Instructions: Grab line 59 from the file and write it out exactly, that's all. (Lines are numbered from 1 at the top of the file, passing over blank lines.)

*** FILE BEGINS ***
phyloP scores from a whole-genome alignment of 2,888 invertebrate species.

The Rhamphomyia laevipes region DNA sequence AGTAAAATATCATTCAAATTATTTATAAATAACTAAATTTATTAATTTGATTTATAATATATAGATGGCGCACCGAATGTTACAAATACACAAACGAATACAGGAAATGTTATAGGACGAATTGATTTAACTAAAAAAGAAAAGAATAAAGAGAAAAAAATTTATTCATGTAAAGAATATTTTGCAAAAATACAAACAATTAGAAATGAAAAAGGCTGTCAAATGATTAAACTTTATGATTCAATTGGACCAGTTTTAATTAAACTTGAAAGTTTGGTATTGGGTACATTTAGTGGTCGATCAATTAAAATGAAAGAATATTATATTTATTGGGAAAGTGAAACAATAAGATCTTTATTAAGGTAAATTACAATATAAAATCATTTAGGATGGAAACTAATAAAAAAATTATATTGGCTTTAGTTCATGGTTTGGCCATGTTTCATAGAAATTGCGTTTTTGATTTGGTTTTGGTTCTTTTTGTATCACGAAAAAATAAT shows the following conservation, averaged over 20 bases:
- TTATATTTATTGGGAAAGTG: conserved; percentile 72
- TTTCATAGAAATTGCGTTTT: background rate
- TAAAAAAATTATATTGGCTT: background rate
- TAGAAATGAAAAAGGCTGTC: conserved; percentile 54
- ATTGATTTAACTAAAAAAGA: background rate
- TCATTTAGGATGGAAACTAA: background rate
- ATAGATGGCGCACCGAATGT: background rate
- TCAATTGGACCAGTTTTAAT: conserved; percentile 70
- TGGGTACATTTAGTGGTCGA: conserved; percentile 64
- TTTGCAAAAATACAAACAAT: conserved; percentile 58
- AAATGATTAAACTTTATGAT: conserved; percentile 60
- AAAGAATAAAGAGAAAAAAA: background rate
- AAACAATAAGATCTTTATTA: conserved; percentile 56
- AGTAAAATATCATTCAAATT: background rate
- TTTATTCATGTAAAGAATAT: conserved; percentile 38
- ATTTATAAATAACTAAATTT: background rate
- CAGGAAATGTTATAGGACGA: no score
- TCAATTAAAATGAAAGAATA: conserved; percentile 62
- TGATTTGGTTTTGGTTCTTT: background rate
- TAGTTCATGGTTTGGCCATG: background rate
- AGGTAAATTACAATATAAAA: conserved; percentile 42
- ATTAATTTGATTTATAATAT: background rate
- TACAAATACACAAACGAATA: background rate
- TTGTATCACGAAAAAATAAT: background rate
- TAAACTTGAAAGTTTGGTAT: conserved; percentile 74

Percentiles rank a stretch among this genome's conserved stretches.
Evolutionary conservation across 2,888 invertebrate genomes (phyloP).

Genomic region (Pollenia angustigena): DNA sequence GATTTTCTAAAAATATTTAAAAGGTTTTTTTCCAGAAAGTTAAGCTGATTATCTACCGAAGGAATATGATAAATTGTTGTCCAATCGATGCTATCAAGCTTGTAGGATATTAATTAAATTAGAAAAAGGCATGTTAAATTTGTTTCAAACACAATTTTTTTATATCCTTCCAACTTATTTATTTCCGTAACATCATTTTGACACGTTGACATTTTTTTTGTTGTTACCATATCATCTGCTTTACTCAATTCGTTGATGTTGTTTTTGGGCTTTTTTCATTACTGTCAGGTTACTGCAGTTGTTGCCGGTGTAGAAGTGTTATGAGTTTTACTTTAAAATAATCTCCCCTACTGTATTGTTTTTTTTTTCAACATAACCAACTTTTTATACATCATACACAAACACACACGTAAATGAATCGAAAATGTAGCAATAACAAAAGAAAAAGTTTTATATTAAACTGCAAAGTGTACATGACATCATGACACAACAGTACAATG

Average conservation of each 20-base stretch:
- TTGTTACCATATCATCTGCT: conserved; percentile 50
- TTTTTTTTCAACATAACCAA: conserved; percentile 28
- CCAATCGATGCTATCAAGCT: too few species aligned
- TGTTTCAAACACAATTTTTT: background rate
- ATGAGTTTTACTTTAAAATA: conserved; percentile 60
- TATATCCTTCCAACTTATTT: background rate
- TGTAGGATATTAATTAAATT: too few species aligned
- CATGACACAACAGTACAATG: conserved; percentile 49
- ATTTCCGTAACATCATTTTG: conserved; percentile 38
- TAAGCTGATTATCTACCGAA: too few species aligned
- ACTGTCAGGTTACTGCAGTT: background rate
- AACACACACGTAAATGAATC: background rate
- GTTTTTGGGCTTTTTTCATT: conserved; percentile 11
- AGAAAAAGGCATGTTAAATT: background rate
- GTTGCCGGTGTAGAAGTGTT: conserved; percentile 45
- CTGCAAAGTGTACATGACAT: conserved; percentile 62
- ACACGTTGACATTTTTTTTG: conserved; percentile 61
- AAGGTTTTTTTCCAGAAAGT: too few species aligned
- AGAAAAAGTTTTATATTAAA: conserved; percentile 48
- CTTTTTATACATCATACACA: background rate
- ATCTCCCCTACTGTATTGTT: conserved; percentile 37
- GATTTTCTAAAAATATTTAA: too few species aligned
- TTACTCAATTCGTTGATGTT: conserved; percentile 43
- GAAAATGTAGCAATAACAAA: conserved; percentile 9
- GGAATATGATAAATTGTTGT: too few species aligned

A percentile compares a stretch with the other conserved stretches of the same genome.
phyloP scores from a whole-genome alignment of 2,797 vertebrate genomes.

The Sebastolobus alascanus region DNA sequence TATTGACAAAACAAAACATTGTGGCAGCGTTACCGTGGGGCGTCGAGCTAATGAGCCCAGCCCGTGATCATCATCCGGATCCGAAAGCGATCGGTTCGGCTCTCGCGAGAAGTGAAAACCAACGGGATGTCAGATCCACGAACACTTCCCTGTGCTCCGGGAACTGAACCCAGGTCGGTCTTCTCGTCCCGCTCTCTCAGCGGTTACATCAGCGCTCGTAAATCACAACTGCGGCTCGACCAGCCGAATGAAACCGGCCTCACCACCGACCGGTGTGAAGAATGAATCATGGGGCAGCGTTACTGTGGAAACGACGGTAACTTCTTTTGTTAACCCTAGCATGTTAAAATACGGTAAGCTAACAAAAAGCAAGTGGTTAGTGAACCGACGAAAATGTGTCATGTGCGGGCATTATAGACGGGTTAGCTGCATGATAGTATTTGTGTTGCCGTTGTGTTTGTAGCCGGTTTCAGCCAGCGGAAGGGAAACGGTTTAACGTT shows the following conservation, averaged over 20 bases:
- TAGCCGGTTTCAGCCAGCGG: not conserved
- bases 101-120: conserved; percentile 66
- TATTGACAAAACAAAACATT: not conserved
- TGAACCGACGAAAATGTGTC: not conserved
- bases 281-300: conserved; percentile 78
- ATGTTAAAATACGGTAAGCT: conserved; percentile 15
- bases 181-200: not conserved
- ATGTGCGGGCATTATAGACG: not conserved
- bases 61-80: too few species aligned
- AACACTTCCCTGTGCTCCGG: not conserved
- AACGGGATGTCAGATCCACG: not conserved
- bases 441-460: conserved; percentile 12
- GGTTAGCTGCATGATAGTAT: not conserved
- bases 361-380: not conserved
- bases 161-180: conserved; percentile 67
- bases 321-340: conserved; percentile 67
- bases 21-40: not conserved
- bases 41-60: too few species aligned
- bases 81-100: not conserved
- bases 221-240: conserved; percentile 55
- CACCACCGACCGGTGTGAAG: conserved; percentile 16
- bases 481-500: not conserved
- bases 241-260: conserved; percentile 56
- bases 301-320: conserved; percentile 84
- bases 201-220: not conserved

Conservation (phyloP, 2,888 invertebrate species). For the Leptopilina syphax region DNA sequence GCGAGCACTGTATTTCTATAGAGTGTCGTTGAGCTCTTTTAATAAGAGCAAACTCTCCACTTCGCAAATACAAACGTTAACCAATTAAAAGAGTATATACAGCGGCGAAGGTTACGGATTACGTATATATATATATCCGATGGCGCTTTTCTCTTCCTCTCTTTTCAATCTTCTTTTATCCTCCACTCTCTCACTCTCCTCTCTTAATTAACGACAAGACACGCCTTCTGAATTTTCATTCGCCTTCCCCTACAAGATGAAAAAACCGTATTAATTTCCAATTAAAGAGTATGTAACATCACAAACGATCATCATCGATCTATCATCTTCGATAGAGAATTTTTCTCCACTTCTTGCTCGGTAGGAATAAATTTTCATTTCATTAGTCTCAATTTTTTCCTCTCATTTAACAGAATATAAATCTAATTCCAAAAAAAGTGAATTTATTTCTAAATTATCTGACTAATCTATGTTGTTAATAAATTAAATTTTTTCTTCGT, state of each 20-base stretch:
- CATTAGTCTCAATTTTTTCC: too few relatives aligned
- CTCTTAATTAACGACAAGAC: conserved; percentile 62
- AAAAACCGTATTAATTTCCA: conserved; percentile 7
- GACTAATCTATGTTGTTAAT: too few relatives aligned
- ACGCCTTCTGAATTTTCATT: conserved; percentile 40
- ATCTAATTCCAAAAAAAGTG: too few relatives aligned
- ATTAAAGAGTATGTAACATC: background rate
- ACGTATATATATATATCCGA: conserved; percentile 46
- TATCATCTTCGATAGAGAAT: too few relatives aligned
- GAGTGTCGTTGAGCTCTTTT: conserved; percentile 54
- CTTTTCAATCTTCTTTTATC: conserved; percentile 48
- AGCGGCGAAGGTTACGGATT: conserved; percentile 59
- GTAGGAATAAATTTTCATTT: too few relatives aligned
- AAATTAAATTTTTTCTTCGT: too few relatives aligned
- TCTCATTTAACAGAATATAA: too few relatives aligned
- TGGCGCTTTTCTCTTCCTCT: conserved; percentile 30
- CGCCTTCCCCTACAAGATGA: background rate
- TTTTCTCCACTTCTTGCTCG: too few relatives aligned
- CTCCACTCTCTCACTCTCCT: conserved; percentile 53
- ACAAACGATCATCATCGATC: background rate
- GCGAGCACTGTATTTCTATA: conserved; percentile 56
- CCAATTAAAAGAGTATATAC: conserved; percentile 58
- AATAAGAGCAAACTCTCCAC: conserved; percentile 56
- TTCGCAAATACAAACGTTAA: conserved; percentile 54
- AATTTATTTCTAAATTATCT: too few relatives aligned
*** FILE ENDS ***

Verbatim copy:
The Sebastolobus alascanus region DNA sequence TATTGACAAAACAAAACATTGTGGCAGCGTTACCGTGGGGCGTCGAGCTAATGAGCCCAGCCCGTGATCATCATCCGGATCCGAAAGCGATCGGTTCGGCTCTCGCGAGAAGTGAAAACCAACGGGATGTCAGATCCACGAACACTTCCCTGTGCTCCGGGAACTGAACCCAGGTCGGTCTTCTCGTCCCGCTCTCTCAGCGGTTACATCAGCGCTCGTAAATCACAACTGCGGCTCGACCAGCCGAATGAAACCGGCCTCACCACCGACCGGTGTGAAGAATGAATCATGGGGCAGCGTTACTGTGGAAACGACGGTAACTTCTTTTGTTAACCCTAGCATGTTAAAATACGGTAAGCTAACAAAAAGCAAGTGGTTAGTGAACCGACGAAAATGTGTCATGTGCGGGCATTATAGACGGGTTAGCTGCATGATAGTATTTGTGTTGCCGTTGTGTTTGTAGCCGGTTTCAGCCAGCGGAAGGGAAACGGTTTAACGTT shows the following conservation, averaged over 20 bases: